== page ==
The Hospitaliers were risen.
- Judge of Ages. by John C. Wright


As mentioned elsewhere, the central dilemma to many of Wright's works is how a man of chivalry and honor should act in unchivalrous modern times.  Between that and the many medieval legends he uses in his worldbuilding, knights are common throughout his works, even appearing in his harder science fiction stories.

Often hot-blooded, the knight's honor code and courtly manners restrains his aggression.  However, when honor is insulted or a wrong needs redressed, you will not find a more formidable opponent. He might owe fealty to a king or the church, although there might be times where he will be a knight-errant, wandering between lords.

Notice that there are no female knights; Wright's characters hold in common a belief that the ritualized violence and death of the duel has a negative effect on women.  (Watching a duel will not send one of Wright's women to the fainting couch, rather it sends them in hatred to the weapons of an assassin.  The female of the species is more deadly than the male...)

In addition to their feats of arms on the battlefield and the duels of manners in court, Wright's knights also excel in the arts of romance.  Excel might be too strong a word, for they are not seducers or troubadours that turn a maiden's head with song and poetry.  Instead, their strength of arms, will, and character draws at first admiration, then flirtation. Knights rescue swan maidens from captivity, defend the honor of Fox Maidens from their near-divine accusers, tempt the wayward Nymphs into holy matrimony, and ride forth into battle on behalf of their mermaid loves.  In fact, the one thing more spectacular than a knight is his lady wife.

***

In The Golden Age, all martial responsibility and skill resides in one mind: Atkins.  He is The Knight and Soldier for the Golden Oecumene.  His romance can be found in "The Far End of History", complete with the melancholy characteristic of Swan romances.

In the Count to the Eschaton sequence, His Excellency Grandmaster Emeritus Guiden von Hompesch zu Bolheim of the Knights Hospitalier and his order owe fealty to the Judge of Ages, protecting from graverobbers the Judge and his guests as they sleep in cryo-suspension.  This is a take on the Slovak version of the King in the Mountain tale, where a legion of knights sleeps, waiting for their time. Unlike the Knights of Sitno, though, when a Hospitalier asks "Is it time?", it's a warning that knights and horses in powered armor are about to ride out for battle against you. During one of his quests on the surface of the Earth, Sir Guy tamed the wild heart of a Nymph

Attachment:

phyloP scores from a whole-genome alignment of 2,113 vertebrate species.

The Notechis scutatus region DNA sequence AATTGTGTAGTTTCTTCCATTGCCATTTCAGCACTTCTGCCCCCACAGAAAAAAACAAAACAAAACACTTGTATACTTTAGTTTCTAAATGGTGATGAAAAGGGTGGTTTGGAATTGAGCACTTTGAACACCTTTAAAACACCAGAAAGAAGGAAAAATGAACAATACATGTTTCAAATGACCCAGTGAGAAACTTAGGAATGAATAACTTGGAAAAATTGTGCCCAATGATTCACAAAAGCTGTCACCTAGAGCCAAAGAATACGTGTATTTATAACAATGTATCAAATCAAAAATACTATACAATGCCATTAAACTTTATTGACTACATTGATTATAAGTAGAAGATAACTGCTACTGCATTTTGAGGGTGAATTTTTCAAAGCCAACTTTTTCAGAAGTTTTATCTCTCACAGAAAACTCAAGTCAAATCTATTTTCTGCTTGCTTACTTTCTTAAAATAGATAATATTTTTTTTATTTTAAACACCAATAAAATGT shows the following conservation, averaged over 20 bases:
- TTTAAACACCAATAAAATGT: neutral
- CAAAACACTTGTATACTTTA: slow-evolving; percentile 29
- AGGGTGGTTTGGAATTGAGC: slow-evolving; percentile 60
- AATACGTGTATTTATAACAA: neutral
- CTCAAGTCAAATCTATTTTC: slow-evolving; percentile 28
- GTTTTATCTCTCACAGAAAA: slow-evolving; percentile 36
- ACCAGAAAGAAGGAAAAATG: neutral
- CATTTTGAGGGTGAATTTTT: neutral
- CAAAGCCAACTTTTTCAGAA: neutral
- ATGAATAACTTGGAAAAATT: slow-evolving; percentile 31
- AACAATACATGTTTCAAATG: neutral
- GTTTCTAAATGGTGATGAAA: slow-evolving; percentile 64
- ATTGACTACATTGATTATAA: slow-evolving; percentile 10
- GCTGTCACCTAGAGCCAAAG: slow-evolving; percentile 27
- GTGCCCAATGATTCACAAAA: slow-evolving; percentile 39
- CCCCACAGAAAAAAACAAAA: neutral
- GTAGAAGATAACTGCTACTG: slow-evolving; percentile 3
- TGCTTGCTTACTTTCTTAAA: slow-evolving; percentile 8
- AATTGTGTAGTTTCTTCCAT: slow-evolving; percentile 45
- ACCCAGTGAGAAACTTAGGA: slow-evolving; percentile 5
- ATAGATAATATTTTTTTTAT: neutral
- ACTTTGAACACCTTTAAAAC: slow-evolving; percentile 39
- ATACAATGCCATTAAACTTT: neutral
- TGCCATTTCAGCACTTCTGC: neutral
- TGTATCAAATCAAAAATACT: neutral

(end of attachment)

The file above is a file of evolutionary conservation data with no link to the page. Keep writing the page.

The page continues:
Speaking of the Judge of Ages, Menelaus Montrose, gunslinger and lawyer, acts as knight-errant in the cause of freedom while his wife, the Swan Princess Rania, is in transit to M3.  In his youth, he was a Texan lawyer at a time where the Texas legal tradition that there are more men needing killing than cattle needing stealing turned into trial by combat.  While not a formal knight, he embodies the legal responsibilities of knighthood, including redressing wrongs, helping the helpless, and trial by combat - may God prove the right.  He is a formidable duelist, and the wounds he received in his last case spark an interest in improving cryo-suspension techniques.  Perfectly content to sleep away the aeons until Rania's return, events on Earth constantly wake him from his slumber.  While many of the knights in Wright's work duel for personal honor, Menelaus has also dueled to redress wrongs, avenge family, and free peoples from slavery to the forces of history.  When his glass pistols fire, kings die and civilizations fall. Nolite Vexare Texam.

Not only is the legend of the Knight of the Swan featured in Gil Moth's adventures in the Moth and Cobweb series, so are the knights of Arthur, Charlemagne, and the Grail.  Chief of the last is the Green Knight, from Sir Gawain and the Green Knight.

In Iron Chamber of Memory, Arthur appears again, as do many of the same knights and myths used in the Moth and Cobweb series

Knights also appear in The Unexpected Enlightenment of Rachel Griffin. Although Rachel's Roanoke Academy adventures are written by L. Jagi Lamplighter, the Arthur revering hero, Siegfried Smith, who might just be Gil Moth's dimension-separated twin in personality, was not only Wright's PC in the Roanoke RPG, but has his dialogue occasionally written by Wright.

***

Mermaids:
She raised one eyebrow like Spock, and for a moment, she did not look like the unearthly walking mermaid, and she was just Penny again, the girl from the newspapers.
-Somewhither, by John C. Wright


When used for more than seasoning a setting with a taste of the exotic, mermaids in Wright's work follow two legends.  The legend of Muirgen, the Christian mermaid and saint, is featured throughout Wright's stories, even in tales written when he was an atheist.  Mermaids also follow the example of the lay of Sir Lanval and entice knights to their fate.  In the lays, this is to destruction, but in Wright's work, the mermaids instead tempt them into matrimony.

***

In Orphans of Chaos, Miss Daw, one of Amelia's guardians at the school, is a mermaid baptized as a Christian because Brendan the Navigator had preached to an ancestor.

In Somewither, the alluring Penny Dreadful is a mermaid, complete with a cap like Nerea's that allows her to breathe underwater.  Unlike many of Wright's works, Penny is human, but because certain miracles did not happen on her home dimension's Earth, her people live as merfolk.  Also present is a retelling of Muirgen's salvation.